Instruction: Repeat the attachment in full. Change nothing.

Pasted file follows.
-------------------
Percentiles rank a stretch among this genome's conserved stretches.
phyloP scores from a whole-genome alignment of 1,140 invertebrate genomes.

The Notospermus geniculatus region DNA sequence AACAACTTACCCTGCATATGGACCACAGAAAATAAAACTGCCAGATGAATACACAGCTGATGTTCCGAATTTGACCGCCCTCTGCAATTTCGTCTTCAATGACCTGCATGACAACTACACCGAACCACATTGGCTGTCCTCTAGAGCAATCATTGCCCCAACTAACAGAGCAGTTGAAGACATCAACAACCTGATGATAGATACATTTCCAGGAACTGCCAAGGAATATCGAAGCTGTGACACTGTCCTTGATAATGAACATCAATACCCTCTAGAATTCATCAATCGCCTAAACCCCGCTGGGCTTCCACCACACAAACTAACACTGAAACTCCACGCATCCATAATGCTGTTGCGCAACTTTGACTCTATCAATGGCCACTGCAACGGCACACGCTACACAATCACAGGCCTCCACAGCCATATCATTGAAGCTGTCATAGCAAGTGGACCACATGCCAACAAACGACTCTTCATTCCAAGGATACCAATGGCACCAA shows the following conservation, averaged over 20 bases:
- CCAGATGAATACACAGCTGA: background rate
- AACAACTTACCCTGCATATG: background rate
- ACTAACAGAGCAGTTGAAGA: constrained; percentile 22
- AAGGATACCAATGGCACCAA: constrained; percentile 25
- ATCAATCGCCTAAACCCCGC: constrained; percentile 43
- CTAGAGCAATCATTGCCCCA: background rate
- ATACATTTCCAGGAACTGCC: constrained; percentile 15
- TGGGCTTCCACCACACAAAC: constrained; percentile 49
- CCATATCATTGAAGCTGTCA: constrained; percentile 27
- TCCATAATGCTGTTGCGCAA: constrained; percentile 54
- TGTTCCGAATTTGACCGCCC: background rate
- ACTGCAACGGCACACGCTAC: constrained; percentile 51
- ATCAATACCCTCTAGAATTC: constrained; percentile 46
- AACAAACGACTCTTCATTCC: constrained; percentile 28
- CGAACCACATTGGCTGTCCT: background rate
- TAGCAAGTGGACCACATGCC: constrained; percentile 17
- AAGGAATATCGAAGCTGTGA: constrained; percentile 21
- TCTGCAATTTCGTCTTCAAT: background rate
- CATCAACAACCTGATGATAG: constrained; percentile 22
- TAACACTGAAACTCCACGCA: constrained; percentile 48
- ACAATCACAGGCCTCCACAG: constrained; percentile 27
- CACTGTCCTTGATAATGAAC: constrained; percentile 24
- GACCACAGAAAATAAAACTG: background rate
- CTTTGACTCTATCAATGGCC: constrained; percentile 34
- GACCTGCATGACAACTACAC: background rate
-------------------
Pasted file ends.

Percentiles rank a stretch among this genome's conserved stretches.
phyloP scores from a whole-genome alignment of 1,140 invertebrate genomes.

The Notospermus geniculatus region DNA sequence AACAACTTACCCTGCATATGGACCACAGAAAATAAAACTGCCAGATGAATACACAGCTGATGTTCCGAATTTGACCGCCCTCTGCAATTTCGTCTTCAATGACCTGCATGACAACTACACCGAACCACATTGGCTGTCCTCTAGAGCAATCATTGCCCCAACTAACAGAGCAGTTGAAGACATCAACAACCTGATGATAGATACATTTCCAGGAACTGCCAAGGAATATCGAAGCTGTGACACTGTCCTTGATAATGAACATCAATACCCTCTAGAATTCATCAATCGCCTAAACCCCGCTGGGCTTCCACCACACAAACTAACACTGAAACTCCACGCATCCATAATGCTGTTGCGCAACTTTGACTCTATCAATGGCCACTGCAACGGCACACGCTACACAATCACAGGCCTCCACAGCCATATCATTGAAGCTGTCATAGCAAGTGGACCACATGCCAACAAACGACTCTTCATTCCAAGGATACCAATGGCACCAA shows the following conservation, averaged over 20 bases:
- CCAGATGAATACACAGCTGA: background rate
- AACAACTTACCCTGCATATG: background rate
- ACTAACAGAGCAGTTGAAGA: constrained; percentile 22
- AAGGATACCAATGGCACCAA: constrained; percentile 25
- ATCAATCGCCTAAACCCCGC: constrained; percentile 43
- CTAGAGCAATCATTGCCCCA: background rate
- ATACATTTCCAGGAACTGCC: constrained; percentile 15
- TGGGCTTCCACCACACAAAC: constrained; percentile 49
- CCATATCATTGAAGCTGTCA: constrained; percentile 27
- TCCATAATGCTGTTGCGCAA: constrained; percentile 54
- TGTTCCGAATTTGACCGCCC: background rate
- ACTGCAACGGCACACGCTAC: constrained; percentile 51
- ATCAATACCCTCTAGAATTC: constrained; percentile 46
- AACAAACGACTCTTCATTCC: constrained; percentile 28
- CGAACCACATTGGCTGTCCT: background rate
- TAGCAAGTGGACCACATGCC: constrained; percentile 17
- AAGGAATATCGAAGCTGTGA: constrained; percentile 21
- TCTGCAATTTCGTCTTCAAT: background rate
- CATCAACAACCTGATGATAG: constrained; percentile 22
- TAACACTGAAACTCCACGCA: constrained; percentile 48
- ACAATCACAGGCCTCCACAG: constrained; percentile 27
- CACTGTCCTTGATAATGAAC: constrained; percentile 24
- GACCACAGAAAATAAAACTG: background rate
- CTTTGACTCTATCAATGGCC: constrained; percentile 34
- GACCTGCATGACAACTACAC: background rate